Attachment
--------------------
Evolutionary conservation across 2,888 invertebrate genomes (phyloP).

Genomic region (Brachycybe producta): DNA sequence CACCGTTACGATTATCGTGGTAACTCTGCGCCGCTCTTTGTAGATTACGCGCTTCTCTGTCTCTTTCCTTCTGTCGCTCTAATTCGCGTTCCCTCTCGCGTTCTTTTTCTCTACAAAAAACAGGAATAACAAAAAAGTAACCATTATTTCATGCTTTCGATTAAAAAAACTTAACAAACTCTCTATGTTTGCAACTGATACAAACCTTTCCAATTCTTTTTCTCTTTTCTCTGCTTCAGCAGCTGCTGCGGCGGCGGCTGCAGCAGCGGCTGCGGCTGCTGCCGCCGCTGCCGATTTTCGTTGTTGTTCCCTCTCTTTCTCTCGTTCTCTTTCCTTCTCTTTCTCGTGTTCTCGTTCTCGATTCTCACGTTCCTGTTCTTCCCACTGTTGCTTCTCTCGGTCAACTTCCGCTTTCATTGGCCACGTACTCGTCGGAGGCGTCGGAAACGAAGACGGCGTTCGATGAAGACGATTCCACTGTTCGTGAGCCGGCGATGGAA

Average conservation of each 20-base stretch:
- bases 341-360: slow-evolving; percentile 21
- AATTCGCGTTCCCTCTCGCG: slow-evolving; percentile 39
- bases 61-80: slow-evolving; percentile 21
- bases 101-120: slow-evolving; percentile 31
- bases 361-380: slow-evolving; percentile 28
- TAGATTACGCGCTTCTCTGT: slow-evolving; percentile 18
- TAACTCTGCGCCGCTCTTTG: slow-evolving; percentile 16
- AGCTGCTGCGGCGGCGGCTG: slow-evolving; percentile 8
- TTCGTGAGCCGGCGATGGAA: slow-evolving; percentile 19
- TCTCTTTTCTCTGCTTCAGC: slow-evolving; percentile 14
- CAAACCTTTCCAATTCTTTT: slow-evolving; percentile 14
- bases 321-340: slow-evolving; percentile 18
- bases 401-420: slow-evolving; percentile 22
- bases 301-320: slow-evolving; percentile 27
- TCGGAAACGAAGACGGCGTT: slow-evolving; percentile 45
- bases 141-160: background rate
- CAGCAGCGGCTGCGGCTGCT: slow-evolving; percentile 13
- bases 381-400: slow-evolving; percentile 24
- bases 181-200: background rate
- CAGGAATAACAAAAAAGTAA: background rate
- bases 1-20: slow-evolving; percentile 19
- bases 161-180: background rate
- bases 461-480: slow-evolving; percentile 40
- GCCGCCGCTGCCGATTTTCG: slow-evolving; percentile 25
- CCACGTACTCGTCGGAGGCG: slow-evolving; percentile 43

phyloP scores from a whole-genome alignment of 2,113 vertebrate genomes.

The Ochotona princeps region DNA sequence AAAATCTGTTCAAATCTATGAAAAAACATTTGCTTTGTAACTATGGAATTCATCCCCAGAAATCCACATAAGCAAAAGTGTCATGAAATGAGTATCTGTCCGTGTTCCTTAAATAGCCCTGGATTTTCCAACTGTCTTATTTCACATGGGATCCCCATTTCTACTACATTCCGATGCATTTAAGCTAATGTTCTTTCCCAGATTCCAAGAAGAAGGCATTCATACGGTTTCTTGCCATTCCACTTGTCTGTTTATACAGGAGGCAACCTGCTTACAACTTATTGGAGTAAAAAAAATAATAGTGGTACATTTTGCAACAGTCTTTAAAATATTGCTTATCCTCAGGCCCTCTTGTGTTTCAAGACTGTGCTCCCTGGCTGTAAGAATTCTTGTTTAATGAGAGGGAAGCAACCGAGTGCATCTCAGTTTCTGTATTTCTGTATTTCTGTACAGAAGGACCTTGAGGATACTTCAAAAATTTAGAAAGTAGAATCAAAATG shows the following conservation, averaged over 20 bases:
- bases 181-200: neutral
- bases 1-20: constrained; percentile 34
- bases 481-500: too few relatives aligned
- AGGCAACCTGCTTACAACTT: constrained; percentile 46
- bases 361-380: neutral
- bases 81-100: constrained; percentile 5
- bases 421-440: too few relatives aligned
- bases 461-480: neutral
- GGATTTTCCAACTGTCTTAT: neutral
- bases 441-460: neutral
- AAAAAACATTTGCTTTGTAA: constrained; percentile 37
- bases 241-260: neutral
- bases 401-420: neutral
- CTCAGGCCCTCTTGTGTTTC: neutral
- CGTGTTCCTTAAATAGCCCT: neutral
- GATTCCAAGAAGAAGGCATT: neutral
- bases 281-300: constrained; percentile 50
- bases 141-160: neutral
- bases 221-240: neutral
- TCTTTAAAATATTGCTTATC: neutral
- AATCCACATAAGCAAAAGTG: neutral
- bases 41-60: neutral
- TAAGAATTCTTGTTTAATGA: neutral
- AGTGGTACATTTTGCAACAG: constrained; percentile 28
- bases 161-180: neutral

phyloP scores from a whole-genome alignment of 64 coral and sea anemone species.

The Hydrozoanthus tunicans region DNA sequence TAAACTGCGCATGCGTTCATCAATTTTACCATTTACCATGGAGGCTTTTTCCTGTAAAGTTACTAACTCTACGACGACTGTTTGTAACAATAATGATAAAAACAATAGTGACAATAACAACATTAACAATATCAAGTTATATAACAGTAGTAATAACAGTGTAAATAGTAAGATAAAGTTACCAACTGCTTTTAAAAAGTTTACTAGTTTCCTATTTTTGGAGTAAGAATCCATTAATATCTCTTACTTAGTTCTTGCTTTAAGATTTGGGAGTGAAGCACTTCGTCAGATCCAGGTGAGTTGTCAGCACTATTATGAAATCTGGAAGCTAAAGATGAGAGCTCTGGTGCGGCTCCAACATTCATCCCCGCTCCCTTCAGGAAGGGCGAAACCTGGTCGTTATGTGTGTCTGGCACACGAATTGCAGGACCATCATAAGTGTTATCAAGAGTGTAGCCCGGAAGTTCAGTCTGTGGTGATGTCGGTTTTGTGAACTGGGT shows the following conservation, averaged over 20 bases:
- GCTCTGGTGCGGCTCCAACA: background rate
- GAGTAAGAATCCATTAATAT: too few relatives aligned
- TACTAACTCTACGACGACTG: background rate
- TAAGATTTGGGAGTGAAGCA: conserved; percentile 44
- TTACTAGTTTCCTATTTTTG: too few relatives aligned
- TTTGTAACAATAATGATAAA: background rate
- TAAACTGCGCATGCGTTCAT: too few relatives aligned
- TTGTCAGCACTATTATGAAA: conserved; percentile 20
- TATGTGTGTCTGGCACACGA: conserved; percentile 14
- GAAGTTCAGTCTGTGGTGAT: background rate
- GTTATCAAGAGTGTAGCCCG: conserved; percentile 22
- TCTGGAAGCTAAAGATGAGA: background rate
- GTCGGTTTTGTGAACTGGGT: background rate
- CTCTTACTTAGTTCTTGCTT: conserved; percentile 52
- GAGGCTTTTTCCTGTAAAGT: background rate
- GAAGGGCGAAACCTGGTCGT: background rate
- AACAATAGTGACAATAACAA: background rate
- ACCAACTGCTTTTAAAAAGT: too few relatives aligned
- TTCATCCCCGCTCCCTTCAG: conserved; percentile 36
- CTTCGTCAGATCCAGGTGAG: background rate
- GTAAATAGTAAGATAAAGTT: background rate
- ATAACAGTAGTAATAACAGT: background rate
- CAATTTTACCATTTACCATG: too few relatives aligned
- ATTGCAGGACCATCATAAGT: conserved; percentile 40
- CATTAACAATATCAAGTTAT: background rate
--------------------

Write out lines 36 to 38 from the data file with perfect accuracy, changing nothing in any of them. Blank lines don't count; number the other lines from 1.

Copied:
- bases 81-100: constrained; percentile 5
- bases 421-440: too few relatives aligned
- bases 461-480: neutral